Reading and Writing about Visual Experience: The Aesthetic Language of Renaissance Art
Tuesday | Thursday: 12:30 - 2:00pm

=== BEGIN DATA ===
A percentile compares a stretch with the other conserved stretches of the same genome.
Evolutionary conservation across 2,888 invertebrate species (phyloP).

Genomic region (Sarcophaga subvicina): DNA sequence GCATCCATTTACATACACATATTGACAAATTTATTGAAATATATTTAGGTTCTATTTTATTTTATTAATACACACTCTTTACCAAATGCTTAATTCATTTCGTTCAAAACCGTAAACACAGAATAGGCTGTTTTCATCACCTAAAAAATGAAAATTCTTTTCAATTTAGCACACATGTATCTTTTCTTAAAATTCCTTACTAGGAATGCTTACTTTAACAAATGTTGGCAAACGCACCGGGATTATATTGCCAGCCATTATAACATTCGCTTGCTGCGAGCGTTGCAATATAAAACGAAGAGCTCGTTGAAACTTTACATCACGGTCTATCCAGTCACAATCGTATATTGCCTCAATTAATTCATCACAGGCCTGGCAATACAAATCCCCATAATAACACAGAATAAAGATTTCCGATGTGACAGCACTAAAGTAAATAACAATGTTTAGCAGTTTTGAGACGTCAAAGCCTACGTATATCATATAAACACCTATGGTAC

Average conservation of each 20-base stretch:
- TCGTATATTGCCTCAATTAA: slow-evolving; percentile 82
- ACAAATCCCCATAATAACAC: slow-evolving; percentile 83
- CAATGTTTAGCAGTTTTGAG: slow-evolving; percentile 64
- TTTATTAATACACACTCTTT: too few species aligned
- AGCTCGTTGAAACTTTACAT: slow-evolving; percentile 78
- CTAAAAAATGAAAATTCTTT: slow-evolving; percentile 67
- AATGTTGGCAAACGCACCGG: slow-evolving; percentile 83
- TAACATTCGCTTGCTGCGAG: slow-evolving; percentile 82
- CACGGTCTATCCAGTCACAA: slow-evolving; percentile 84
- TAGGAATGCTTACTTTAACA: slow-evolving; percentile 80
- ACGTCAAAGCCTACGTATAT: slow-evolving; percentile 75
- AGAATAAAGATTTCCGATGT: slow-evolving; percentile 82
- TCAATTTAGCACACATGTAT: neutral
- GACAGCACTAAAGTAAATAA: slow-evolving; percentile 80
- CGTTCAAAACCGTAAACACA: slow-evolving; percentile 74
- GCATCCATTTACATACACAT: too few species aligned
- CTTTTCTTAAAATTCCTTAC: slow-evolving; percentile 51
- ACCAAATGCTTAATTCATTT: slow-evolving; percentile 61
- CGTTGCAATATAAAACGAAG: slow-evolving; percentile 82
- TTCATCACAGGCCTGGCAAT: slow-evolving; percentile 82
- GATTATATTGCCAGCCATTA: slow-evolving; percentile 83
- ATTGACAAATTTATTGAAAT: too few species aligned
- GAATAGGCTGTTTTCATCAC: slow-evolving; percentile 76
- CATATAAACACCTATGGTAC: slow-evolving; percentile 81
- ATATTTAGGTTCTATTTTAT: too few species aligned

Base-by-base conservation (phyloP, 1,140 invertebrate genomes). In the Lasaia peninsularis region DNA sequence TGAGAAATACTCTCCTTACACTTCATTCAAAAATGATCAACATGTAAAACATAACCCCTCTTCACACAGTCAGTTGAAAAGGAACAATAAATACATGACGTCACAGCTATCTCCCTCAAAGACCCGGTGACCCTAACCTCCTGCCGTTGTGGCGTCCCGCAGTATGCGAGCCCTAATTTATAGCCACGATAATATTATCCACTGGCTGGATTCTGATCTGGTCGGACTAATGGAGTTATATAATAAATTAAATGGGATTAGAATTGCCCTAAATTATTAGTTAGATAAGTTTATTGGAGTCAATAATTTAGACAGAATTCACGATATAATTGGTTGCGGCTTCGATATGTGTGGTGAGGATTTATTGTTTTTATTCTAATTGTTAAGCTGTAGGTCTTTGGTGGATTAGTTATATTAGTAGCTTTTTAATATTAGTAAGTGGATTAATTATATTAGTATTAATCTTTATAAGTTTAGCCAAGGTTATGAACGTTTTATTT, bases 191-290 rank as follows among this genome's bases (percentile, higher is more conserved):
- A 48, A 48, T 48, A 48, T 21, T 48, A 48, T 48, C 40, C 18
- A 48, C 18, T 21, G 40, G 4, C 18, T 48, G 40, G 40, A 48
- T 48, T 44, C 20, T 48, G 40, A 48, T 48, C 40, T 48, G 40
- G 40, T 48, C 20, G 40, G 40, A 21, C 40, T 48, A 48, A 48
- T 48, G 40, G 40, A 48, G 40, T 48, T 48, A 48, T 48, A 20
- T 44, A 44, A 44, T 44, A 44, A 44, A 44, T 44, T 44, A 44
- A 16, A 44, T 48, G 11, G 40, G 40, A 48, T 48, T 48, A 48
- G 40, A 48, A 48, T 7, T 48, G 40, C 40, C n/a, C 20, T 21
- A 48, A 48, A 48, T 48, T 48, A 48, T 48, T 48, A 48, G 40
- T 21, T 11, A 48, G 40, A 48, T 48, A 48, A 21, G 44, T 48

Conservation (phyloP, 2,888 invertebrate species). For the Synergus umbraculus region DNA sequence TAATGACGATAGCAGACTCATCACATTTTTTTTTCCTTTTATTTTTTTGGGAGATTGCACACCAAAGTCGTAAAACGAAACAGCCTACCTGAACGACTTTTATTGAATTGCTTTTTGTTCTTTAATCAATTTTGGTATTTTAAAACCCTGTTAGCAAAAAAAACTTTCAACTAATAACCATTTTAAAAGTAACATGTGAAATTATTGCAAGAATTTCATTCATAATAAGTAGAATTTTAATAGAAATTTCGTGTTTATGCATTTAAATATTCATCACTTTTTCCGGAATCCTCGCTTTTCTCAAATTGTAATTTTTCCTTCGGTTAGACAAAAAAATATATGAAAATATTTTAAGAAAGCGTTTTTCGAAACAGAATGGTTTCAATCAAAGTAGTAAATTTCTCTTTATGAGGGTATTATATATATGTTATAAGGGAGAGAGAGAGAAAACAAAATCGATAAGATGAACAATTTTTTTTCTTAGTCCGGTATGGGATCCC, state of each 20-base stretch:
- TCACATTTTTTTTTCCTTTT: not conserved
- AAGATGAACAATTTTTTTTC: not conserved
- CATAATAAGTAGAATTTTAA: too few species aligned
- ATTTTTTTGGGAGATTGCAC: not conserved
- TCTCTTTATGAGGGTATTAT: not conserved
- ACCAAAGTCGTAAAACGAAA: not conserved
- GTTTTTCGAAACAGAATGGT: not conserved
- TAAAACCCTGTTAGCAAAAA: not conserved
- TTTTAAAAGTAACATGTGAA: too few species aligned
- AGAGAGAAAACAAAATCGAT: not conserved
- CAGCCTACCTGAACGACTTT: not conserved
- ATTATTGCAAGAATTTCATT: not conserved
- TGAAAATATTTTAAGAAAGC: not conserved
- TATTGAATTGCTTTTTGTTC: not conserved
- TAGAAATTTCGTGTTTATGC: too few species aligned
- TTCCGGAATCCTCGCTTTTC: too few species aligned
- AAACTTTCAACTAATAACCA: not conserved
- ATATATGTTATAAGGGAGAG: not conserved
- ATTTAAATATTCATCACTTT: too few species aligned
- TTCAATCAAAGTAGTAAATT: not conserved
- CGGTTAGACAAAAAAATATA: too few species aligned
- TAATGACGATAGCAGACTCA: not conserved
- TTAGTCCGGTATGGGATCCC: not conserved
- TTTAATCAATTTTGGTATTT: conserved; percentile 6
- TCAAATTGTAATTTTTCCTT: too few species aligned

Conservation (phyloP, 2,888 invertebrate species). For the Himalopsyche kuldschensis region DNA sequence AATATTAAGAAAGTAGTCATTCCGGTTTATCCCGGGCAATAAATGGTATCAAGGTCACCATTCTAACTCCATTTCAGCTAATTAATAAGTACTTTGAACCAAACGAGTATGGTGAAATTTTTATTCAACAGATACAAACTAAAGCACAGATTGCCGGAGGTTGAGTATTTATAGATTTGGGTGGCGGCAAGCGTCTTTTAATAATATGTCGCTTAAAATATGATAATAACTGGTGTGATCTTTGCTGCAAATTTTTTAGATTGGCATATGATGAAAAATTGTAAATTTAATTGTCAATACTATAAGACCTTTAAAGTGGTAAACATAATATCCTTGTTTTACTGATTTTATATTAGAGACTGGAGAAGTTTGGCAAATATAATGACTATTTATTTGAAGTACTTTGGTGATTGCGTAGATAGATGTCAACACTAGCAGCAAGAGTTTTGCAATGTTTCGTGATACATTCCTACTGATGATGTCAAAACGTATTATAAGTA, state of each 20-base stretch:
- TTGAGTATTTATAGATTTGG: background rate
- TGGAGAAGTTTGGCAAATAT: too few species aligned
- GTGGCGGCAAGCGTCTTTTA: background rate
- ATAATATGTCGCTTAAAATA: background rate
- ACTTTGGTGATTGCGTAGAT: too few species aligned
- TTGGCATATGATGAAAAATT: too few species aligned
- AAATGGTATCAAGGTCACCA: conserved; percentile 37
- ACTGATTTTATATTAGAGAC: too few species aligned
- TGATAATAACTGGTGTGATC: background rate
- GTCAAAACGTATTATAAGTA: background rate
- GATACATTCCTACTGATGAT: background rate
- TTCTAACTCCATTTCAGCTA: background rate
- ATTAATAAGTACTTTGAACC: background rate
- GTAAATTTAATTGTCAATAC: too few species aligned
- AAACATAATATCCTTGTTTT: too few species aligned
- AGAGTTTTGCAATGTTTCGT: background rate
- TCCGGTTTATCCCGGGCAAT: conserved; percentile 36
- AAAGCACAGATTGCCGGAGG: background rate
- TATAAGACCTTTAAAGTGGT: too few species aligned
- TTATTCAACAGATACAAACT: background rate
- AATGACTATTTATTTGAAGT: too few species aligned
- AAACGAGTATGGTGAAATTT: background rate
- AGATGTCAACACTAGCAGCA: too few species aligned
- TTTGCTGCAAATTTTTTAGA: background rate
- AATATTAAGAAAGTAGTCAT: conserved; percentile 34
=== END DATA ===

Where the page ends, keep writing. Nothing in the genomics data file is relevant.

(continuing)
Where do the words we use to talk about art come from? Many of our modern aesthetic ideas and sensibilities find their birthing ground in the language utilized to write and talk about art during the Renaissance or the Early Modern period (c.1400-1600). The Italy of Michelangelo, Leonardo, and Raphael produced some of the earliest examples of the new genres of literature on the arts, including treatises on painting, printed dialogues on the arts, and biographies that explore the lives of artists. To find words to talk about the art of their time, authors borrowed terminology from rhetoric, optical science, poetry, and other disciplines. This course’s materials focus on keywords and concepts central to this literature, such as “genius”, “movement”, “beauty”, “order”, “ingenuity”, “nature”, "symmetry", and "proportion." Studying this critical vocabulary, forerunner to current Western art-critical vocabulary we often take for granted, will allow students to investigate a simultaneously strange and familiar aesthetic world, and provide the venue for writing about their experiences of that world through their own reception of Renaissance visual art. How are our expectations of viewing Renaissance art both different from and similar to those of its original audiences? And how does analysis of those audiences’ critical vocabulary help answer this question? Students will write a 10-12 page research paper as their final project, facilitated by several writing workshops over the course of the semester in which preparatory writing by students will be group-critiqued and peer-reviewed, and during which research skills will be developed.